Baby sandhill crane rescued after hit-and-run kills parents in Malabar
The bird was taken to Fort Pierce sanctuary
MALABAR, Fla. – With spring comes baby fuzzball sandhill crane hatchlings.
The tall gangly birds are known to be protective parents when it comes to their downy offspring, making it especially jarring when a chick was left orphaned in Malabar this week. Its parents were struck and killed by a car, according to News 6 partner Florida today.
"Somebody just plowed right through mom and dad and just kept going," said Heather Pepe with Wild Florida Rescue based in Brevard County.
Malabar firefighters jumped into action Wednesday morning when the crane couple — cranes form lifelong bonds with their mates — were hit by a car on Malabar Road.
After the wreck, the scared chick began to run, and the firefighters gave chase to capture the vulnerable youngster.
Workers with Wild Florida Rescue arrived at the scene a short time later to pick up the chick. Thursday, the month-old crane was transported to Creature Safe Place wildlife sanctuary in Fort Pierce. The bird is doing well and is expected to thrive, Pepe said.
"They're so sensitive, they can sometimes die in captivity," she said.
Creature Safe Place has the correct facilities for the bird to be raised in captivity, she said.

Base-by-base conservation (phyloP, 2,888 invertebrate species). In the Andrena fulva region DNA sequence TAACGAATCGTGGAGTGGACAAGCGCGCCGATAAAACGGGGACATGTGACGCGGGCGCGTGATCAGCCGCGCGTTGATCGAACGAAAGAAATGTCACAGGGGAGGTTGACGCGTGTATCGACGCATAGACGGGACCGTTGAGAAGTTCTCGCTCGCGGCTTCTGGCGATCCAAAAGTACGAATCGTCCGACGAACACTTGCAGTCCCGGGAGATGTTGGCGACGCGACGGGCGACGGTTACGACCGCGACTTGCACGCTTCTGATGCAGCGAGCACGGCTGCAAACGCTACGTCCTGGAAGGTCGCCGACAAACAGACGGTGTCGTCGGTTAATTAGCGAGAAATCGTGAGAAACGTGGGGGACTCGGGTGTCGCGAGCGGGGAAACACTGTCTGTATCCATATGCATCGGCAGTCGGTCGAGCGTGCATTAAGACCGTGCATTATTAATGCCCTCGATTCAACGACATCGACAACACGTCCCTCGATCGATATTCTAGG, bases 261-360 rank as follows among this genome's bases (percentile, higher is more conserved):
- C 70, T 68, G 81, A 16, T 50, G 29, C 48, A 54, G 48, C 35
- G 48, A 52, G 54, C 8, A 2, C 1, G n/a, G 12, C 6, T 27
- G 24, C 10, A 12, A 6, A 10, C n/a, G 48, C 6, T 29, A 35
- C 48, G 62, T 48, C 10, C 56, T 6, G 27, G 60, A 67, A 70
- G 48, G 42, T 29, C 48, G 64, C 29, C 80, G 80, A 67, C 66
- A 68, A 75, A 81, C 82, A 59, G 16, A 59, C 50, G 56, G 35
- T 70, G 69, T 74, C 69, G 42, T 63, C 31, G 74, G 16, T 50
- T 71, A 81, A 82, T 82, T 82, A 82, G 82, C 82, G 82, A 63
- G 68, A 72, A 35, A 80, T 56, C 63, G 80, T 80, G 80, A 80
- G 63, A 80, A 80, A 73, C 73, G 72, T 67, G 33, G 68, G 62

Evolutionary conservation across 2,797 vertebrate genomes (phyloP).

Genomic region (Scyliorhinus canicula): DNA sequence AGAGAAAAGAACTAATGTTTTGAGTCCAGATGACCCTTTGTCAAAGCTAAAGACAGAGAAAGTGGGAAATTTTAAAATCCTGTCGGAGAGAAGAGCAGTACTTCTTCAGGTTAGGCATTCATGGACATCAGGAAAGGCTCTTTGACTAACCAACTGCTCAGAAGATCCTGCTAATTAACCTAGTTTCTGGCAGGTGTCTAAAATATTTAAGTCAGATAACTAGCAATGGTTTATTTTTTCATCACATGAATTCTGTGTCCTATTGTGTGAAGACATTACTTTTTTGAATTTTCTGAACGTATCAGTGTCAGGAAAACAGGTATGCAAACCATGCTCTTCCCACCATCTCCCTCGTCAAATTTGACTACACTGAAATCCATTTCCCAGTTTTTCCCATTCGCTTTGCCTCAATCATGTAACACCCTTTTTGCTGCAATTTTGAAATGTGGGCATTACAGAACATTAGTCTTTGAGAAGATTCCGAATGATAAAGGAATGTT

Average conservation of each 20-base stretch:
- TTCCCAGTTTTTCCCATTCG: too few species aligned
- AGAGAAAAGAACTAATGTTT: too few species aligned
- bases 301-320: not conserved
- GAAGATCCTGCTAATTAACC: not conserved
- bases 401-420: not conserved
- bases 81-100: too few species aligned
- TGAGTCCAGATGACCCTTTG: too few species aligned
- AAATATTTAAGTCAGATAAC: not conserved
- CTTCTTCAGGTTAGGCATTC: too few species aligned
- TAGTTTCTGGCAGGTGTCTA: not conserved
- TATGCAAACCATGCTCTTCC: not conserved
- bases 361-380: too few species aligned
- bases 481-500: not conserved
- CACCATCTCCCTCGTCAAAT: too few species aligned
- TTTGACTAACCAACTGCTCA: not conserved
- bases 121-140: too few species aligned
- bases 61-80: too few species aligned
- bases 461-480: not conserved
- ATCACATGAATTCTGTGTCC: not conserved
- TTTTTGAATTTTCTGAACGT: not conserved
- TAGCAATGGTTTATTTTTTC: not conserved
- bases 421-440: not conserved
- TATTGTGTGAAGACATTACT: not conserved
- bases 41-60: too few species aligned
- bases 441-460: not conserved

Sandhill cranes are an "imperiled" species, according to the Florida Fish and Wildlife Commission. But just because they're protected doesn't mean jail time for drivers who may accidentally hit one. There are between 4,000 and 5,000 sandhill cranes in the wild in Florida.
"You're not going to get cuffed for hitting a protected animal," Pepe said. "But it is very cruel to leave the scene, because the animal might die slowly."
"A lot of times, we have to pull a carcass to the side of the road because the mate will stand in the road grieving its dead partner," Pepe said.
Pepe knows it's sometimes easy to be careless, but she hopes other motorists will exercise a degree of caution in areas where sandhill cranes are known to frequent.
"I see them all the time. They blend in the road. I know it's easy to come up on them pretty quickly. There's always that time to just stop or slow down."
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